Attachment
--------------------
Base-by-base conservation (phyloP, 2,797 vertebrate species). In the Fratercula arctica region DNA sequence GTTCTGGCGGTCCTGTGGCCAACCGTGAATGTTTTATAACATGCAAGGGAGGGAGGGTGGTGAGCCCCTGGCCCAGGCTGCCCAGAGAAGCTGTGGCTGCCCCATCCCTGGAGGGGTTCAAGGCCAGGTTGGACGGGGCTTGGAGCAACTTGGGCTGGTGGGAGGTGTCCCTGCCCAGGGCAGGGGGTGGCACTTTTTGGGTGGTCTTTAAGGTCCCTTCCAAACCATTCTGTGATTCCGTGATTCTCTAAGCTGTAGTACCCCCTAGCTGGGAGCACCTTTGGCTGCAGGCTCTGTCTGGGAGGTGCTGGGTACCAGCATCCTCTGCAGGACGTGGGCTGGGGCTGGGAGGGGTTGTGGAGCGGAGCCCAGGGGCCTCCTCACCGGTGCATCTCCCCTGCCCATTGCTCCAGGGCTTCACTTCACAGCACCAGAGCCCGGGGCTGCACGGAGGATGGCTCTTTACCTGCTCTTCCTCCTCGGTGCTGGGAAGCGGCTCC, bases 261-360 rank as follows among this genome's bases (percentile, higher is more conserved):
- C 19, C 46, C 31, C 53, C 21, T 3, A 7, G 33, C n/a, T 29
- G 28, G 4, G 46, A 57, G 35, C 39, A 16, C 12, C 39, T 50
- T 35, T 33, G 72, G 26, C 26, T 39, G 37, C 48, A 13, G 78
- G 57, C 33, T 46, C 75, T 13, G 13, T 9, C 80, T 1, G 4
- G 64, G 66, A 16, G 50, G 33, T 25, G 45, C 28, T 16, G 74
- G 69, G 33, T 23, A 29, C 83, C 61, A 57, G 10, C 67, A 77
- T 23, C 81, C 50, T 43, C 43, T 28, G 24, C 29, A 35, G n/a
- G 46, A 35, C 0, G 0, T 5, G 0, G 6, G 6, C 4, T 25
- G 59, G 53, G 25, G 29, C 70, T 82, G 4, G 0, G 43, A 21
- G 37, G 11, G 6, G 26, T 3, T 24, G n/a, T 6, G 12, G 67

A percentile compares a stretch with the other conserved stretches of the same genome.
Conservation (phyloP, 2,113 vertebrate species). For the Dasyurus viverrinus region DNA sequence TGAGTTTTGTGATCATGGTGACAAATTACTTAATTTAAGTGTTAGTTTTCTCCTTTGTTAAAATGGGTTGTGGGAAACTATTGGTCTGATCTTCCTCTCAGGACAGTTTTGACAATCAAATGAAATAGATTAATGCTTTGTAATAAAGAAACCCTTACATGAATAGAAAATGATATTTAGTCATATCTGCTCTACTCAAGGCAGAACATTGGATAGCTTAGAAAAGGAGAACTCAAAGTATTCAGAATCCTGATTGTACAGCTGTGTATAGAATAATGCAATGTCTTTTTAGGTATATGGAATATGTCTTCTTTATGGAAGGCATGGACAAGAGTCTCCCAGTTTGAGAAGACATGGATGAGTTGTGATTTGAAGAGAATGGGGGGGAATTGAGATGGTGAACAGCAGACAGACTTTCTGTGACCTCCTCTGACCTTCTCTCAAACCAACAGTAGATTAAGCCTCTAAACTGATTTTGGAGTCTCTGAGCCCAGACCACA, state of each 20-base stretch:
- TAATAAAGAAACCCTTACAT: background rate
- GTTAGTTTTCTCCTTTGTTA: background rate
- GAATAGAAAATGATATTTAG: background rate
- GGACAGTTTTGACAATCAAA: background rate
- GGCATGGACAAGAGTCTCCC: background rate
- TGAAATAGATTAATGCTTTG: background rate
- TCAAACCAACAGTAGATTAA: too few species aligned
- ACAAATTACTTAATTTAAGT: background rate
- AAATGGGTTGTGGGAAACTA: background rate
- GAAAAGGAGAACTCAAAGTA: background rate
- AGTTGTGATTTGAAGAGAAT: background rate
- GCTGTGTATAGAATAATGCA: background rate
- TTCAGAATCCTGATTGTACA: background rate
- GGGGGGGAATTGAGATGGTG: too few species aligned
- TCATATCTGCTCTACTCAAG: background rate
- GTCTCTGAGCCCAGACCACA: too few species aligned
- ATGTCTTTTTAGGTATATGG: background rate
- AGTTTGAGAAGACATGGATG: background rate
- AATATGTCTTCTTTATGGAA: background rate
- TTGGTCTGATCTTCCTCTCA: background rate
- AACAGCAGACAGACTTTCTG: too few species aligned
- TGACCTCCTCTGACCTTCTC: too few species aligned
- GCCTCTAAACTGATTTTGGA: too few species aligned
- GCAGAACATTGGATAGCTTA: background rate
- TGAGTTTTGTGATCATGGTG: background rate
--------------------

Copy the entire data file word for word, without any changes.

Base-by-base conservation (phyloP, 2,797 vertebrate species). In the Fratercula arctica region DNA sequence GTTCTGGCGGTCCTGTGGCCAACCGTGAATGTTTTATAACATGCAAGGGAGGGAGGGTGGTGAGCCCCTGGCCCAGGCTGCCCAGAGAAGCTGTGGCTGCCCCATCCCTGGAGGGGTTCAAGGCCAGGTTGGACGGGGCTTGGAGCAACTTGGGCTGGTGGGAGGTGTCCCTGCCCAGGGCAGGGGGTGGCACTTTTTGGGTGGTCTTTAAGGTCCCTTCCAAACCATTCTGTGATTCCGTGATTCTCTAAGCTGTAGTACCCCCTAGCTGGGAGCACCTTTGGCTGCAGGCTCTGTCTGGGAGGTGCTGGGTACCAGCATCCTCTGCAGGACGTGGGCTGGGGCTGGGAGGGGTTGTGGAGCGGAGCCCAGGGGCCTCCTCACCGGTGCATCTCCCCTGCCCATTGCTCCAGGGCTTCACTTCACAGCACCAGAGCCCGGGGCTGCACGGAGGATGGCTCTTTACCTGCTCTTCCTCCTCGGTGCTGGGAAGCGGCTCC, bases 261-360 rank as follows among this genome's bases (percentile, higher is more conserved):
- C 19, C 46, C 31, C 53, C 21, T 3, A 7, G 33, C n/a, T 29
- G 28, G 4, G 46, A 57, G 35, C 39, A 16, C 12, C 39, T 50
- T 35, T 33, G 72, G 26, C 26, T 39, G 37, C 48, A 13, G 78
- G 57, C 33, T 46, C 75, T 13, G 13, T 9, C 80, T 1, G 4
- G 64, G 66, A 16, G 50, G 33, T 25, G 45, C 28, T 16, G 74
- G 69, G 33, T 23, A 29, C 83, C 61, A 57, G 10, C 67, A 77
- T 23, C 81, C 50, T 43, C 43, T 28, G 24, C 29, A 35, G n/a
- G 46, A 35, C 0, G 0, T 5, G 0, G 6, G 6, C 4, T 25
- G 59, G 53, G 25, G 29, C 70, T 82, G 4, G 0, G 43, A 21
- G 37, G 11, G 6, G 26, T 3, T 24, G n/a, T 6, G 12, G 67

A percentile compares a stretch with the other conserved stretches of the same genome.
Conservation (phyloP, 2,113 vertebrate species). For the Dasyurus viverrinus region DNA sequence TGAGTTTTGTGATCATGGTGACAAATTACTTAATTTAAGTGTTAGTTTTCTCCTTTGTTAAAATGGGTTGTGGGAAACTATTGGTCTGATCTTCCTCTCAGGACAGTTTTGACAATCAAATGAAATAGATTAATGCTTTGTAATAAAGAAACCCTTACATGAATAGAAAATGATATTTAGTCATATCTGCTCTACTCAAGGCAGAACATTGGATAGCTTAGAAAAGGAGAACTCAAAGTATTCAGAATCCTGATTGTACAGCTGTGTATAGAATAATGCAATGTCTTTTTAGGTATATGGAATATGTCTTCTTTATGGAAGGCATGGACAAGAGTCTCCCAGTTTGAGAAGACATGGATGAGTTGTGATTTGAAGAGAATGGGGGGGAATTGAGATGGTGAACAGCAGACAGACTTTCTGTGACCTCCTCTGACCTTCTCTCAAACCAACAGTAGATTAAGCCTCTAAACTGATTTTGGAGTCTCTGAGCCCAGACCACA, state of each 20-base stretch:
- TAATAAAGAAACCCTTACAT: background rate
- GTTAGTTTTCTCCTTTGTTA: background rate
- GAATAGAAAATGATATTTAG: background rate
- GGACAGTTTTGACAATCAAA: background rate
- GGCATGGACAAGAGTCTCCC: background rate
- TGAAATAGATTAATGCTTTG: background rate
- TCAAACCAACAGTAGATTAA: too few species aligned
- ACAAATTACTTAATTTAAGT: background rate
- AAATGGGTTGTGGGAAACTA: background rate
- GAAAAGGAGAACTCAAAGTA: background rate
- AGTTGTGATTTGAAGAGAAT: background rate
- GCTGTGTATAGAATAATGCA: background rate
- TTCAGAATCCTGATTGTACA: background rate
- GGGGGGGAATTGAGATGGTG: too few species aligned
- TCATATCTGCTCTACTCAAG: background rate
- GTCTCTGAGCCCAGACCACA: too few species aligned
- ATGTCTTTTTAGGTATATGG: background rate
- AGTTTGAGAAGACATGGATG: background rate
- AATATGTCTTCTTTATGGAA: background rate
- TTGGTCTGATCTTCCTCTCA: background rate
- AACAGCAGACAGACTTTCTG: too few species aligned
- TGACCTCCTCTGACCTTCTC: too few species aligned
- GCCTCTAAACTGATTTTGGA: too few species aligned
- GCAGAACATTGGATAGCTTA: background rate
- TGAGTTTTGTGATCATGGTG: background rate